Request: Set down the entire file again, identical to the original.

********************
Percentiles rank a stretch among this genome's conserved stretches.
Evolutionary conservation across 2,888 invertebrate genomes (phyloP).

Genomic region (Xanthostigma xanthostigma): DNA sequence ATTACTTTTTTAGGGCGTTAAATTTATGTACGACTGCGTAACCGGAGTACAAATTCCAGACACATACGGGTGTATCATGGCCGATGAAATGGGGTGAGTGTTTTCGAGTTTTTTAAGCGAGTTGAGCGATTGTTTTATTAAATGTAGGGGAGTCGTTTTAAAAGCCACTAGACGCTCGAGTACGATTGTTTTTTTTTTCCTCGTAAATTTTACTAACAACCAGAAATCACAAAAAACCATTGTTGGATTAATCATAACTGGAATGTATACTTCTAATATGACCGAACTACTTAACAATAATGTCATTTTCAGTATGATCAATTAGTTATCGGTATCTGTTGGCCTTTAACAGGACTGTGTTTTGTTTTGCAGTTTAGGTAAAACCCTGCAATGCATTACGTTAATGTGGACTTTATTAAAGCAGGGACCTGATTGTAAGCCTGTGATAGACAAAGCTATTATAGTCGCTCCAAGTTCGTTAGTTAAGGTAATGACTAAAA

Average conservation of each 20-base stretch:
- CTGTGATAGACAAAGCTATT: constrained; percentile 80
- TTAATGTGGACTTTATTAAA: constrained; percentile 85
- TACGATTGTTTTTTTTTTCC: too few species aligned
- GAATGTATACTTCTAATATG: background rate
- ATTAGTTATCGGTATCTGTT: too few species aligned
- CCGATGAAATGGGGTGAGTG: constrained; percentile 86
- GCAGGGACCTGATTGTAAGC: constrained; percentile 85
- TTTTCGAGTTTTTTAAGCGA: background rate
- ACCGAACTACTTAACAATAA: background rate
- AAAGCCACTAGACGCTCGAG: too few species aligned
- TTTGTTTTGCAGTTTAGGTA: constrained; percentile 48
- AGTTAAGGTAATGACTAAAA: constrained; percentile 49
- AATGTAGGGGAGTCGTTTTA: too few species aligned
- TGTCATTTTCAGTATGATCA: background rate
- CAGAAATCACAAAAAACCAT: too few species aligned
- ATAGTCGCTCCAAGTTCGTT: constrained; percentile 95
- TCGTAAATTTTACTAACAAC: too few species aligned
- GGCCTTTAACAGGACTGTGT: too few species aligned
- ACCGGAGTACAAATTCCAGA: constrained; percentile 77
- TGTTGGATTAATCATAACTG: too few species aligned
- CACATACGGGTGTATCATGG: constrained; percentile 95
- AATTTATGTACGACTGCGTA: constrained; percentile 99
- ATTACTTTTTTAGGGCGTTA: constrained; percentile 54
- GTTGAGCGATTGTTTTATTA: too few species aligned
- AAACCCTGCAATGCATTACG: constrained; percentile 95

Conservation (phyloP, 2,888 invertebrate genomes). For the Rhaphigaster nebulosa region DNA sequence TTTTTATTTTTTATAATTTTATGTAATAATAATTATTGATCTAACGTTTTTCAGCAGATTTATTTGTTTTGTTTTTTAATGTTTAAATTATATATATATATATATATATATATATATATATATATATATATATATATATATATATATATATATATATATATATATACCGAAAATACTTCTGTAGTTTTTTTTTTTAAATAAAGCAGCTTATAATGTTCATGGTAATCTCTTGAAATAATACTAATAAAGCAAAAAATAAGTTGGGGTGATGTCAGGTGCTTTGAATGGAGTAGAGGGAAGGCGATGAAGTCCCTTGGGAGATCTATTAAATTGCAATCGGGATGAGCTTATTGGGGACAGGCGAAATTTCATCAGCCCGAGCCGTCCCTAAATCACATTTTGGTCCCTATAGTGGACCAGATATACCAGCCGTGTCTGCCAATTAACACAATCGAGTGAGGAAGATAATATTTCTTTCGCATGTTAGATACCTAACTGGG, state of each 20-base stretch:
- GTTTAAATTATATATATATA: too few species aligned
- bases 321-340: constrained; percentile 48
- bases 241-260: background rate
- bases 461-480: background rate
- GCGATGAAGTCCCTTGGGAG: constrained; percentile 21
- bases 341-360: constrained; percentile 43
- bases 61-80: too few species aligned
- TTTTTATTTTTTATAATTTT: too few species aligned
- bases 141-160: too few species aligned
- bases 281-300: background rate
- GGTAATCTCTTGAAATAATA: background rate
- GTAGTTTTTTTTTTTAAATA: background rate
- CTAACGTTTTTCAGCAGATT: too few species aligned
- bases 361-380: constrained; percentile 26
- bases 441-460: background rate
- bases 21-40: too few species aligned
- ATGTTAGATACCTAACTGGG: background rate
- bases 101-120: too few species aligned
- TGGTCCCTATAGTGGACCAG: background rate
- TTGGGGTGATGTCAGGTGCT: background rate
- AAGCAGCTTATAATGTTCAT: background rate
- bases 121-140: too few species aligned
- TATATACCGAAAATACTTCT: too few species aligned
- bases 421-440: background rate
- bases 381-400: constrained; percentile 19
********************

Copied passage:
Percentiles rank a stretch among this genome's conserved stretches.
Evolutionary conservation across 2,888 invertebrate genomes (phyloP).

Genomic region (Xanthostigma xanthostigma): DNA sequence ATTACTTTTTTAGGGCGTTAAATTTATGTACGACTGCGTAACCGGAGTACAAATTCCAGACACATACGGGTGTATCATGGCCGATGAAATGGGGTGAGTGTTTTCGAGTTTTTTAAGCGAGTTGAGCGATTGTTTTATTAAATGTAGGGGAGTCGTTTTAAAAGCCACTAGACGCTCGAGTACGATTGTTTTTTTTTTCCTCGTAAATTTTACTAACAACCAGAAATCACAAAAAACCATTGTTGGATTAATCATAACTGGAATGTATACTTCTAATATGACCGAACTACTTAACAATAATGTCATTTTCAGTATGATCAATTAGTTATCGGTATCTGTTGGCCTTTAACAGGACTGTGTTTTGTTTTGCAGTTTAGGTAAAACCCTGCAATGCATTACGTTAATGTGGACTTTATTAAAGCAGGGACCTGATTGTAAGCCTGTGATAGACAAAGCTATTATAGTCGCTCCAAGTTCGTTAGTTAAGGTAATGACTAAAA

Average conservation of each 20-base stretch:
- CTGTGATAGACAAAGCTATT: constrained; percentile 80
- TTAATGTGGACTTTATTAAA: constrained; percentile 85
- TACGATTGTTTTTTTTTTCC: too few species aligned
- GAATGTATACTTCTAATATG: background rate
- ATTAGTTATCGGTATCTGTT: too few species aligned
- CCGATGAAATGGGGTGAGTG: constrained; percentile 86
- GCAGGGACCTGATTGTAAGC: constrained; percentile 85
- TTTTCGAGTTTTTTAAGCGA: background rate
- ACCGAACTACTTAACAATAA: background rate
- AAAGCCACTAGACGCTCGAG: too few species aligned
- TTTGTTTTGCAGTTTAGGTA: constrained; percentile 48
- AGTTAAGGTAATGACTAAAA: constrained; percentile 49
- AATGTAGGGGAGTCGTTTTA: too few species aligned
- TGTCATTTTCAGTATGATCA: background rate
- CAGAAATCACAAAAAACCAT: too few species aligned
- ATAGTCGCTCCAAGTTCGTT: constrained; percentile 95
- TCGTAAATTTTACTAACAAC: too few species aligned
- GGCCTTTAACAGGACTGTGT: too few species aligned
- ACCGGAGTACAAATTCCAGA: constrained; percentile 77
- TGTTGGATTAATCATAACTG: too few species aligned
- CACATACGGGTGTATCATGG: constrained; percentile 95
- AATTTATGTACGACTGCGTA: constrained; percentile 99
- ATTACTTTTTTAGGGCGTTA: constrained; percentile 54
- GTTGAGCGATTGTTTTATTA: too few species aligned
- AAACCCTGCAATGCATTACG: constrained; percentile 95

Conservation (phyloP, 2,888 invertebrate genomes). For the Rhaphigaster nebulosa region DNA sequence TTTTTATTTTTTATAATTTTATGTAATAATAATTATTGATCTAACGTTTTTCAGCAGATTTATTTGTTTTGTTTTTTAATGTTTAAATTATATATATATATATATATATATATATATATATATATATATATATATATATATATATATATATATATATATATATATACCGAAAATACTTCTGTAGTTTTTTTTTTTAAATAAAGCAGCTTATAATGTTCATGGTAATCTCTTGAAATAATACTAATAAAGCAAAAAATAAGTTGGGGTGATGTCAGGTGCTTTGAATGGAGTAGAGGGAAGGCGATGAAGTCCCTTGGGAGATCTATTAAATTGCAATCGGGATGAGCTTATTGGGGACAGGCGAAATTTCATCAGCCCGAGCCGTCCCTAAATCACATTTTGGTCCCTATAGTGGACCAGATATACCAGCCGTGTCTGCCAATTAACACAATCGAGTGAGGAAGATAATATTTCTTTCGCATGTTAGATACCTAACTGGG, state of each 20-base stretch:
- GTTTAAATTATATATATATA: too few species aligned
- bases 321-340: constrained; percentile 48
- bases 241-260: background rate
- bases 461-480: background rate
- GCGATGAAGTCCCTTGGGAG: constrained; percentile 21
- bases 341-360: constrained; percentile 43
- bases 61-80: too few species aligned
- TTTTTATTTTTTATAATTTT: too few species aligned
- bases 141-160: too few species aligned
- bases 281-300: background rate
- GGTAATCTCTTGAAATAATA: background rate
- GTAGTTTTTTTTTTTAAATA: background rate
- CTAACGTTTTTCAGCAGATT: too few species aligned
- bases 361-380: constrained; percentile 26
- bases 441-460: background rate
- bases 21-40: too few species aligned
- ATGTTAGATACCTAACTGGG: background rate
- bases 101-120: too few species aligned
- TGGTCCCTATAGTGGACCAG: background rate
- TTGGGGTGATGTCAGGTGCT: background rate
- AAGCAGCTTATAATGTTCAT: background rate
- bases 121-140: too few species aligned
- TATATACCGAAAATACTTCT: too few species aligned
- bases 421-440: background rate
- bases 381-400: constrained; percentile 19